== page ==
Cairn Energy has confirmed speculation that it is to sell up to 51 per cent of its cornerstone asset, Cairn India, to Indian diversified miner Vedanta Resources in a deal worth up to $8.48bn (£5.46bn). The proceeds will allow Cairn to return a substantial sum to shareholders and will leave the group with considerable exploration exposure, most notably in Greenland. News of its first two Greenland wells is expected on Tuesday 24 August when Cairn announces its first-half results.
The deal led analysts to raise their target prices for Cairn, and while the group will retain exposure to Indian upside through a residual shareholding, the obvious question is: what is Cairn going to do next? That in part depends on the results of the wells currently drilling on the Alpha prospect, offshore Disko Island in west Greenland. No updates have been released since drilling started on 1 July. No news isn't necessarily bad news, but removing the bedrock of Cairn India increases the group's exposure to Greenland drilling fortunes and earlier-stage operations in Albania, Bangladesh, Nepal and Tunisia, and with it the risk profile of the FTSE 100 constituent. This could see Cairn farm down its sizeable Greenland interests and/or seek to acquire positions in additional exploration frontiers to diversify risk.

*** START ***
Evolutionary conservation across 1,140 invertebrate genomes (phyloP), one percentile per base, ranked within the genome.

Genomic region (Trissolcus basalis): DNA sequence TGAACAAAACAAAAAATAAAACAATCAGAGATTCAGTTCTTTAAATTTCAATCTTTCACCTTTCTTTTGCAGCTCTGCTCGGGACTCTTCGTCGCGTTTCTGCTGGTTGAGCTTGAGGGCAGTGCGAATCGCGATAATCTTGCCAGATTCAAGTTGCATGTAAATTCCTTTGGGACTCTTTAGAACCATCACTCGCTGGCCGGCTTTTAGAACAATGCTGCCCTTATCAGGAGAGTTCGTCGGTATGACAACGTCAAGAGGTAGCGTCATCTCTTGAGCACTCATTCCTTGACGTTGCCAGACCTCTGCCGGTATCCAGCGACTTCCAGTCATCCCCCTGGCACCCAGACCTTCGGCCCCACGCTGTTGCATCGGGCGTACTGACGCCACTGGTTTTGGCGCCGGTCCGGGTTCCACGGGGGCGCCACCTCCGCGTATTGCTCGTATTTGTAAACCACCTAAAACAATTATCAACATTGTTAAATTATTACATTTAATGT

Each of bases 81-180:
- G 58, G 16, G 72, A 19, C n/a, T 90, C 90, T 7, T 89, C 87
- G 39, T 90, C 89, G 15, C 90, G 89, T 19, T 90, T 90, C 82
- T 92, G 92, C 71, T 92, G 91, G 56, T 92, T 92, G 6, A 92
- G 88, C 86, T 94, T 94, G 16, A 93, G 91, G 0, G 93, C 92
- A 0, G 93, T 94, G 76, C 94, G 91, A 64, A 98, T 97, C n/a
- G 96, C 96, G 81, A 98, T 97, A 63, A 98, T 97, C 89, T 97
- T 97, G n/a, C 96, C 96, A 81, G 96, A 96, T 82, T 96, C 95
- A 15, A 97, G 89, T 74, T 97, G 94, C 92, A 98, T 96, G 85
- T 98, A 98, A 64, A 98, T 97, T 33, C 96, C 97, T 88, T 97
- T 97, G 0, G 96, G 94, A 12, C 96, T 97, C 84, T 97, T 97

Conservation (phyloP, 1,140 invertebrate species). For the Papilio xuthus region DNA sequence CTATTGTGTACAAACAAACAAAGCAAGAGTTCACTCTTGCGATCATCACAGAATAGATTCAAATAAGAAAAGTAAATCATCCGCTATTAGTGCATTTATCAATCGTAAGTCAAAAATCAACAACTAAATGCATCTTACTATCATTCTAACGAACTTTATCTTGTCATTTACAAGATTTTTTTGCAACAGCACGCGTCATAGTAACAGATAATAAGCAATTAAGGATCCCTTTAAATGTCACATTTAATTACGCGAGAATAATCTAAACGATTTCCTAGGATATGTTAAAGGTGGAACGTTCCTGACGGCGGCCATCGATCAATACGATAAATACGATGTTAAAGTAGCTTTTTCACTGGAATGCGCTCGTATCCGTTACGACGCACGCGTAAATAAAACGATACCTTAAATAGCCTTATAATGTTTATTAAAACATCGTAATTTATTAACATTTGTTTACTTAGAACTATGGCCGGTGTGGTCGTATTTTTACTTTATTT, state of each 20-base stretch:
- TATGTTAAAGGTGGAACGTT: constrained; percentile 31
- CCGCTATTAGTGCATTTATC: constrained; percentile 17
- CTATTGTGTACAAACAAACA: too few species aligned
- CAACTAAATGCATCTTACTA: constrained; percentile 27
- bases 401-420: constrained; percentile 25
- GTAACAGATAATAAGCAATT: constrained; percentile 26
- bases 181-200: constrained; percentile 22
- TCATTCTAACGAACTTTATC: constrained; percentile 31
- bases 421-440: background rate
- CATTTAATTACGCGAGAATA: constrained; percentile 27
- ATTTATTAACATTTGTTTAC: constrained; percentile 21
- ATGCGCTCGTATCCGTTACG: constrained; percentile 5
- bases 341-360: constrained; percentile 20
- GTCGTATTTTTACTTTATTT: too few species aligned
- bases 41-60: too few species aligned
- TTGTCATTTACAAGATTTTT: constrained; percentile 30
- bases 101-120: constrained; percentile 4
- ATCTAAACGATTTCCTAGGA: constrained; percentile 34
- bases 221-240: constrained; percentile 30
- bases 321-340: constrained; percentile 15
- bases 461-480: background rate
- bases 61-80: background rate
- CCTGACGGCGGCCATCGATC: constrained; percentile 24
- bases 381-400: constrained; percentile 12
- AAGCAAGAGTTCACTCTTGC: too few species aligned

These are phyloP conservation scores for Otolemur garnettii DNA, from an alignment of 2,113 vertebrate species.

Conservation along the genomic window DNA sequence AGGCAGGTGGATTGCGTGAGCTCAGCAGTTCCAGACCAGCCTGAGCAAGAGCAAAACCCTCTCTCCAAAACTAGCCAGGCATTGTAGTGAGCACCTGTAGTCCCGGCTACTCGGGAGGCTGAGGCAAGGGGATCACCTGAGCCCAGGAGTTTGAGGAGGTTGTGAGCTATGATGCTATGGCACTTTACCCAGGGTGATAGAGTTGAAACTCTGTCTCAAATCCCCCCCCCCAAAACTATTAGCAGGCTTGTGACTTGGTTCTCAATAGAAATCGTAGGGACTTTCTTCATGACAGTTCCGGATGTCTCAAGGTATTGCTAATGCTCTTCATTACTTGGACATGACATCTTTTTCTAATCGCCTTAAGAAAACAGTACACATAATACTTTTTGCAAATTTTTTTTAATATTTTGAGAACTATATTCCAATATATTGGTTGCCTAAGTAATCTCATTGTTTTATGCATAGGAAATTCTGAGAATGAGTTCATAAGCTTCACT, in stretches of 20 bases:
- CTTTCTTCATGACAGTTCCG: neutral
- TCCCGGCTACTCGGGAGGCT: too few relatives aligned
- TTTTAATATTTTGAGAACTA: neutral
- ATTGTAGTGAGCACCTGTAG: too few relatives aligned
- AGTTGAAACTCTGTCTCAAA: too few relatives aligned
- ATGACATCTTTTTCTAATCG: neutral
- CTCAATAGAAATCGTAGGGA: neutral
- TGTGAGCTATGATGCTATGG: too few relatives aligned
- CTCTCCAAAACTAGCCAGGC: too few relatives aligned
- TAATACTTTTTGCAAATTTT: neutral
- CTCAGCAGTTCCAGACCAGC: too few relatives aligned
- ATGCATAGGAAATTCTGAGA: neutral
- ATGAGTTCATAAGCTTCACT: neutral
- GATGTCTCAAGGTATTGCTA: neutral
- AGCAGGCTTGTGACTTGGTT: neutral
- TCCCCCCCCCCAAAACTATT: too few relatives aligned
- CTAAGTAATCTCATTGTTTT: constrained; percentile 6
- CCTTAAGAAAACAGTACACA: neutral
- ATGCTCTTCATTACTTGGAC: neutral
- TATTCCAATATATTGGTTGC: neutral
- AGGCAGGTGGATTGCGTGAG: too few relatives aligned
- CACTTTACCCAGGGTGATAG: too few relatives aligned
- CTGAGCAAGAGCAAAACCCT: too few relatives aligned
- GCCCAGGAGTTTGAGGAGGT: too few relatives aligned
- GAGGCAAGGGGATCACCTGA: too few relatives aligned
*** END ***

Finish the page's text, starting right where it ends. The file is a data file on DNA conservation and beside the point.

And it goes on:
Questions have also been raised about the merits of the deal for Vedanta, which wants to move closer to its stated ambition of creating an "Indian natural resources champion". Vedanta will become the second diversified miner after BHP Billiton to venture into oil and gas. But BHP entered oil and gas projects at the exploration stage - it is the operating partner of Falkland Oil & Gas - and this offers the potential of substantial upside on drilling successes.
In contrast, Vedanta will be acquiring a sizeable but developed asset whose value has largely been proven (and much of it will be extracted) by Cairn. Gross production from Cairn India's flagship Rajasthan asset is expected to be 125,000 barrels of oil equivalent per day (boepd) this year. This is forecast to rise to 175,000 boepd next year with a longer-term target of over 240,000 boepd. Planned capital costs in 2010-11 total $1.4bn (£0.9bn). Debt funding the acquisition will increase Vedanta's gearing to 37 per cent by its own calculations, although it expects the deal to be immediately earnings enhancing.
Not withstanding the potential return on cash to shareholders, Cairn rates fairly priced at 483p in advance of the Greenland drilling update expected next week. Vedanta also rates fairly priced at 2,192p pending deal finalisation.